- Mary: Well I’d have to think long and hard about that one. [Directed at her husband] I can’t imagine them saying that can you?
- Husband: [Directed at Mary] But if they did?
- Mary: If they did, I should still go. I would still go and say well it’s mind over matter then.
- Researcher: So if they said that you’d have to think that it was mind over matter and it wasn’t really working, it was just all in your mind.
- Mary: Yes, I suppose we would really if they, [directed at her husband] Do you agree with that? (Emphasis mine).
- Husband: Well the proof is in the pudding. If say you couldn’t walk before you went there, you went there and you did walk after, that’s proof enough isn’t it really? And before you went there, you couldn’t do the exercises, not the exercises, the movements you do now, could you really?
- Mary: No I couldn’t.
- Husband: That’s what it amounts to. You couldn’t get out of the chair very well before, could you?
- Mary: No.
- Husband: I had to help you.
- Researcher: So do you think it’s mind over matter?
- Mary: I wouldn’t say it’s, no. I don’t think it works like that for me. I mean I’ve never thought of it working like that have I? Or said anything to you about it?
- Husband: Do you think it helps you?
- Mary: Oh yes.
- Husband: That’s what the question is really.
- Researcher: Would you like to see these kinds of therapies available on the NHS?
- Tom: It would be helpful I think, yes. I mean it’s not easy with therapies, it’s left to your own devices to find them out. There’s not many people that knows about them.
- Researcher: That’s true a lot of people don’t even know.
- Tom: I mean you don’t get any leaflets in doctors that tell you about these alternative treatments, only the basic drugs, they’ve got injections and Madopar, tablets, that’s all you get.
- Wife: And acupuncture is expensive. You know, when you’re down to living on sort of incapacity benefits, like acupuncture is £30–£35 a month.
- Tom: It used to be about six years ago.
- Wife: It doesn’t sound like a lot of money when you’re in work but when you’re down to benefits...
- Question: Have you told, for instance, your doctor, that you use yoga?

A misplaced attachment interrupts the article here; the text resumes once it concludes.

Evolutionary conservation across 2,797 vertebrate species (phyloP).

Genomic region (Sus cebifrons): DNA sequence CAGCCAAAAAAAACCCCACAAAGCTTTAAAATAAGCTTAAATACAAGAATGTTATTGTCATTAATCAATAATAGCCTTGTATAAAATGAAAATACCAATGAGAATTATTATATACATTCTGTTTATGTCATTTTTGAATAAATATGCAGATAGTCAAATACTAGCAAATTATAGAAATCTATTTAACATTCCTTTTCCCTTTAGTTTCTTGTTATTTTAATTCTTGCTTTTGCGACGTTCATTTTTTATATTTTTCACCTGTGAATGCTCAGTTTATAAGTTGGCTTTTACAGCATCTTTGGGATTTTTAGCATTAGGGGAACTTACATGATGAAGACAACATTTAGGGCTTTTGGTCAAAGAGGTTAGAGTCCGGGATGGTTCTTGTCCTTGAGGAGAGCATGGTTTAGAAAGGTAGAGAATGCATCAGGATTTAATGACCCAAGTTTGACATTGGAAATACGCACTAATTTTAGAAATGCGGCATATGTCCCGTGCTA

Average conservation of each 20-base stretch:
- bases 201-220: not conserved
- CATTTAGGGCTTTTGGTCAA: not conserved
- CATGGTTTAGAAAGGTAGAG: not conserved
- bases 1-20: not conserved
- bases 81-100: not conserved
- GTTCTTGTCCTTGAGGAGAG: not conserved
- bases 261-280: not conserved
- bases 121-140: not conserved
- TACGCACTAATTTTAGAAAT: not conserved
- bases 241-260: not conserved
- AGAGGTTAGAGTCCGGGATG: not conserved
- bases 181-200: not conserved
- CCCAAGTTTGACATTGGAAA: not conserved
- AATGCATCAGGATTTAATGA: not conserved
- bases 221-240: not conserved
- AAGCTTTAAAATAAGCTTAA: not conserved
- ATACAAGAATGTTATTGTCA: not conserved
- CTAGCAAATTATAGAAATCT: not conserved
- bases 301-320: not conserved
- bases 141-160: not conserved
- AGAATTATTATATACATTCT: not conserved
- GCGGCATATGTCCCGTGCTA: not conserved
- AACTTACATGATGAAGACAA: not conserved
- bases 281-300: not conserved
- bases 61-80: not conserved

- Ian: I think I’ve mentioned it but to be honest they don’t seem very interested.
- Wife: Especially the ones at the hospital, they don’t.
- Ian: I even inquired at the time, because it said there were some sort of yoga class at the hospital but they never passed the information onto me.
- Wife: Yes, there’s supposed to be one at the Royal in one of the wards, fortnightly isn’t it?
- Ian: Yes. No I find anything other than the sort of treatment that they believe in, they’re not very interested. They don’t seem to be.
- Wife: And you asked about, is it Ginko?
- Ian: Ginko, the herbal remedy. And the people that actually, who gave me information on that, I’ll have to explain. I’ve had quite a deep vein thrombosis since I’ve had Parkinson’s disease, which may have been caused through a certain amount of slowing down through Parkinson’s. Now, they produced an article from Lancet on this Ginko Bolouba and I got nothing from the Parkinson’s people when I inquired. They knew nothing about it and my local GP, I said what do you think of this? He said, I don’t know, I know nothing about herbal medicines.
Even when one party begins to define the situation in power terms, this does not guarantee that the others will do likewise or that the first party will sustain this definition over time.... scholars should be concerned that their definitions of situations as analysts reflect the definitions invoked by the participants in the settings under consideration .
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© 2012 by the authors; licensee MDPI, Basel, Switzerland. This article is an open-access article distributed under the terms and conditions of the Creative Commons Attribution license (http://creativecommons.org/licenses/by/3.0/).
Low, J. Conflict or Concert? Extending the Simmelian Triad to Account for Positive Third Party Presence in Face-to-Face Interviews with People Living with Parkinson’s Disease. Societies 2012, 2, 210-221. https://doi.org/10.3390/soc2030210
Low J. Conflict or Concert? Extending the Simmelian Triad to Account for Positive Third Party Presence in Face-to-Face Interviews with People Living with Parkinson’s Disease. Societies. 2012; 2(3):210-221. https://doi.org/10.3390/soc2030210Chicago/Turabian Style
Low, Jacqueline. 2012. "Conflict or Concert? Extending the Simmelian Triad to Account for Positive Third Party Presence in Face-to-Face Interviews with People Living with Parkinson’s Disease" Societies 2, no. 3: 210-221. https://doi.org/10.3390/soc2030210